When a caller catches an exception from a callee, it is the caller's responsibility to handle that exception, or re-raise it. There are many situations a caller can be expected to handle exceptions; and in those cases logging an error would be deceptive.

def worker(value):
        logger.error("Failure to work with {{key3}}", key3=value3)
    except Exception as cause:
        # Try something else

Use logger.warning() if your code can deal with an exception, but you still want to log it as an issue

def worker(value):
    try:"Start working with {{key4}}", key4=value4)
        # Do something that might raise exception
    except Exception as cause:
        logger.warning("Failure to work with {{key4}}", key4=value4, cause=cause)

Don't loose your stack trace!

Be aware your except clause can also throw exceptions: In the event you catch a vanilla Python Exception, you run the risk of loosing its stack trace. To prevent this, wrap your exception in an Except object, which will capture your trace for later use. Exceptions thrown from this Log library need not be wrapped because they already captured their trace. If you wrap an Except object, you simply get back the object you passed.

    # DO SOME WORK        
except Exception as cause:
    cause = Except.wrap(cause)

Always catch all Exceptions

Catching all exceptions is preferred over the only-catch-what-you-can-handle strategy. First, exceptions are not lost because we are chaining. Second, we catch unexpected Exceptions early and we annotate them with a description of what the local code was intending to do. This annotation effectively groups the possible errors (known, or not) into a class, which can be used by callers to decide on appropriate mitigation.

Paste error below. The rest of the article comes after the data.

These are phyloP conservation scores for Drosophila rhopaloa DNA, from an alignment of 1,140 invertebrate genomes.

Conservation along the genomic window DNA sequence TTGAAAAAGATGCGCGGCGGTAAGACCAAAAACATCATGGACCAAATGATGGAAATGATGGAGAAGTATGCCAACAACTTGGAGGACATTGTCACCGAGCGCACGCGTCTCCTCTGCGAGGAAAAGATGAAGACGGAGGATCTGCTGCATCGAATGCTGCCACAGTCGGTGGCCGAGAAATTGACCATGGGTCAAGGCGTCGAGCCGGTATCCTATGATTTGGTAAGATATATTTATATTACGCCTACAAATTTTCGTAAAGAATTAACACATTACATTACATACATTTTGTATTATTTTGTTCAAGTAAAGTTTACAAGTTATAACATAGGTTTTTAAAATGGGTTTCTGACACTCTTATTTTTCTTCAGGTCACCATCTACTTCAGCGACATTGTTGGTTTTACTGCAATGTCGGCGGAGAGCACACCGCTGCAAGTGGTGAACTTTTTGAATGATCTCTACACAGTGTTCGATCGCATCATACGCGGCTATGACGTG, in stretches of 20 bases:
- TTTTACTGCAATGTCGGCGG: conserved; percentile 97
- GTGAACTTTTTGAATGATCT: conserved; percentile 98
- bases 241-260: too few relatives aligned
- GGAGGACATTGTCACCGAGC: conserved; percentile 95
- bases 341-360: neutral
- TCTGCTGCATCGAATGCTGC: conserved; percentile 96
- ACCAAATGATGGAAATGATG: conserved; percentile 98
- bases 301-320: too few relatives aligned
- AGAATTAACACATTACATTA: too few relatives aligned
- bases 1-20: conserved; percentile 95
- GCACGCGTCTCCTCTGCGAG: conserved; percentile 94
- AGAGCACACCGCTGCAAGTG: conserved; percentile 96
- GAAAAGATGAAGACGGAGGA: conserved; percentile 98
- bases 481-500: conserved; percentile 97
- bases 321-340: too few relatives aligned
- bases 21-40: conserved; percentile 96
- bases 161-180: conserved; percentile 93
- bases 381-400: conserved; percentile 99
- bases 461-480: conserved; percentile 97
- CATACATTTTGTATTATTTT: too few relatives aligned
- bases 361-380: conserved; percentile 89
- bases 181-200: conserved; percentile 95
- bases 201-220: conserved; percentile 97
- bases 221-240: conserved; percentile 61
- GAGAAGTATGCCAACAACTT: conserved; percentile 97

To repeat: When using dependency injection, callers can not reasonably be expected to know about the types of failures that can happen deep down the call chain. This makes it vitally important that methods summarize all exceptions, both known and unknown, so their callers have the information to make better decisions on appropriate action.

For example: An abstract document container, implemented on top of a SQL database, should not emit SQLExceptions of any kind: A caller that uses a document container should not need to know how to handle SQLExceptions (or any other implementation-specific exceptions). Rather, in this example, the caller should be told it "can not add a document", or "can not remove a document". This allows the caller to make reasonable decisions when they do occur. The original cause (the SQLException) is in the causal chain.

Another example, involves nested exceptions: If you catch a particular type of exception, you may inadvertently catch the same type of exception from deeper in the call chain. Narrow exception handling is an illusion. Broad exception handling will force you to consider a variety of failures early; force you to consider what it means when a block of code fails; and force you to describe it for others.

Don't make methods you do not need

There is an argument that suggests you should break your code into logical methods, rather than catching exceptions: The method name will describe action that failed, and the stack trace can be inspected to make mitigation decisions. Additional methods is a poor solution:

  • More methods means more complexity; the programmer must find the method, remember the method, and wonder if the method is used elsewhere.
  • Methods can be removed while refactoring; exceptions make it clear the error is important